Philosophy could inspire a new paradigm:

(what John Dewey called paradigm of inquiry)

In the past year, we have seen an interesting trend, a rising interest in the role of philosophy within the highly specialised fields of finance and economics. Philosophy has surprisingly emerged as a special potion or a cure to professions, which have struggled with ethical scandals and increasingly automatised/routinized patterns of work. With an increasingly complex society and economy, people see the need to think deeper and systemically, and to tackle the idea of complexity even within arguably process-oriented professions, such as accountancy. Many successful CEOs are now making a point of preserving time for reflection and mindfulness, and consider the purpose and values of their businesses. Peter Thiel, a Silicon Valley investor, holds conferences of leading thinkers to try to improve the world, and Damon Horowitz, interrupted a career in technology to get a PhD in philosophy, (currently has two jobs at Google: director of Engineering and in-house philosopher).

We also see leading universities such as the LSE, Cambridge, Harvard Business and Stern Business School, poking the philosophy bubble and trying to re-engage the liberal arts notion of education, hoping to get tackle complexity or to just get their name higher up on the rankings lists…Could philosophy re-enchant professional education?

We have forgotten that the best ideas were born as part the agora, such as democracy and scientific theory. The best ideas of our modern world are happening as a process of collaborative and cross-disciplinary inquiry… and these inquiries could be stronger and more meaningful if invigorated with a philosophical framework. Ultimately, to progress as a society and as humans, we need to ask the question Why, not just What and How we do things. We need to ask ourselves bigger questions about our world, our society and what style of thinking will help us achieve a more wise, reflective world. When I say ‘We’, I mean not the people at the PESGB conference or the philosophy seminars but the teachers, the bankers, the teenagers undertaking vocational apprenticeship – society at large. Unfortunately, this beautiful conference is at the fringes, unable to reach these parts of society.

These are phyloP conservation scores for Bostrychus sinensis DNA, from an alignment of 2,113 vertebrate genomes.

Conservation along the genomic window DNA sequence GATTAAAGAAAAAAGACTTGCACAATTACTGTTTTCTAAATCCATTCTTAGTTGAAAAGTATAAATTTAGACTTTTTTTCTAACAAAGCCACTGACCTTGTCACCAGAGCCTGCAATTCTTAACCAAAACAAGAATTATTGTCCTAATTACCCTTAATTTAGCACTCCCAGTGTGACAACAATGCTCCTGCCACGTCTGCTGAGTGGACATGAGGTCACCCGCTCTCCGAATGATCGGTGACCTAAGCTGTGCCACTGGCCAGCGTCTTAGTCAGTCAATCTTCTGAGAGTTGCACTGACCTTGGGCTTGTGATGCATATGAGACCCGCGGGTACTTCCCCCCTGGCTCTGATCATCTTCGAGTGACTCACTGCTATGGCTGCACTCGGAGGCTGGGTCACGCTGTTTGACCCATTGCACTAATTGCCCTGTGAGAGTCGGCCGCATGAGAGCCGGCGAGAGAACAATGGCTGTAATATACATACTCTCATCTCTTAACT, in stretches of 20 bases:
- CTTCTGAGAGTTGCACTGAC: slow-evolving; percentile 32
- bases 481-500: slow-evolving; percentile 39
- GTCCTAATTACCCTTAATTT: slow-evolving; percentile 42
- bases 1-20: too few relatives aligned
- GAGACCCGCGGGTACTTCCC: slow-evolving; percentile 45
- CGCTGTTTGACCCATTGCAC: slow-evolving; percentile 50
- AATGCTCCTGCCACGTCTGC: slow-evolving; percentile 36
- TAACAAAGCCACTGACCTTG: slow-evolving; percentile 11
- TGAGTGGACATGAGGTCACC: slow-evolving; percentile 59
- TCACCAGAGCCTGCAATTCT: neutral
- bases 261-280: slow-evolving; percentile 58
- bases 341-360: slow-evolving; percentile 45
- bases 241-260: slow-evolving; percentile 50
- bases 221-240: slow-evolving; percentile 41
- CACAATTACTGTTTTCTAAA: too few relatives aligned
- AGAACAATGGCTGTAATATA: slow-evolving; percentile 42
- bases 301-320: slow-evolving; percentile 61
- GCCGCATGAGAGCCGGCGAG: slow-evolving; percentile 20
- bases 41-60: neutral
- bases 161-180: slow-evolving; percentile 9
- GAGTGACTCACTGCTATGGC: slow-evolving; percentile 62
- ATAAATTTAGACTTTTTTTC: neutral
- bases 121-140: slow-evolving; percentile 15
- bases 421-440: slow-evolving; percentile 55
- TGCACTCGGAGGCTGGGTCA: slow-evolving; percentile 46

I believe that Philosophy could help us become more critical, reflective and wise professionals; to help us move toward an integral society (term coined by Frederic Laloux in his book ‘Rethinking Organisations”). Philosophy could re-enchant the world, but needs to be democratised through interdisciplinary practice.


Philosophy for Children (P4C) could bring back the Agora in the classroom


This movement for democratic education through philosophical inquiry, started by John Dewey and then Matthew Lipman since the 1930’s, has become an international movement practised now in approximately 60 countries. Supported by The Society for Advancement of Philosophy in the UK (SAPERE), this initiative presents a proactive, grassroots approach to embedding philosophical inquiry as part of teaching, learning and internalising inquiry as a way of life. P4C sees philosophy as an integrated culture and holistic practice in education rather than as a subject, discipline or skill set, which gently plants the seeds for change.

Thus, we present P4C as a potential to influence the basis of a new social and economic paradigm, as it retrieves the roots of the fundamental human consciousness rather than merely trains for a distilled activity for academic philosophy. The ‘P’ in P4C argues for the development of generalist critical thinking skills and it indirectly supports the liberal arts way of interdisciplinary thinking. Critical, collaborative, caring and creative thinking are the 4C’s that could be the basis of more holistic professional and technical knowledge. These self-sustainable skills that P4C develops in young children and adult communities, are fundamental for constructive social discourse, conflict resolution, and genuine cosmopolitanism beyond the academic specialty.

We need to spread the power of philosophical inquiry that fosters a culture, an attitude and a global vision for wisdom through a grassroots, bottom-up approaches to influencing policy rather than relying on the passive written form of argumentation. We need teachers in schools and philosophers in universities to plant the seeds of active democracy as Dewey saw it and as Martha Nussbaum defends through the liberal arts.

At this 50th Anniversary, I raise the importance to repurpose philosophy, to go back to its roots, as an active part of society, because philosophising is what it is to be human.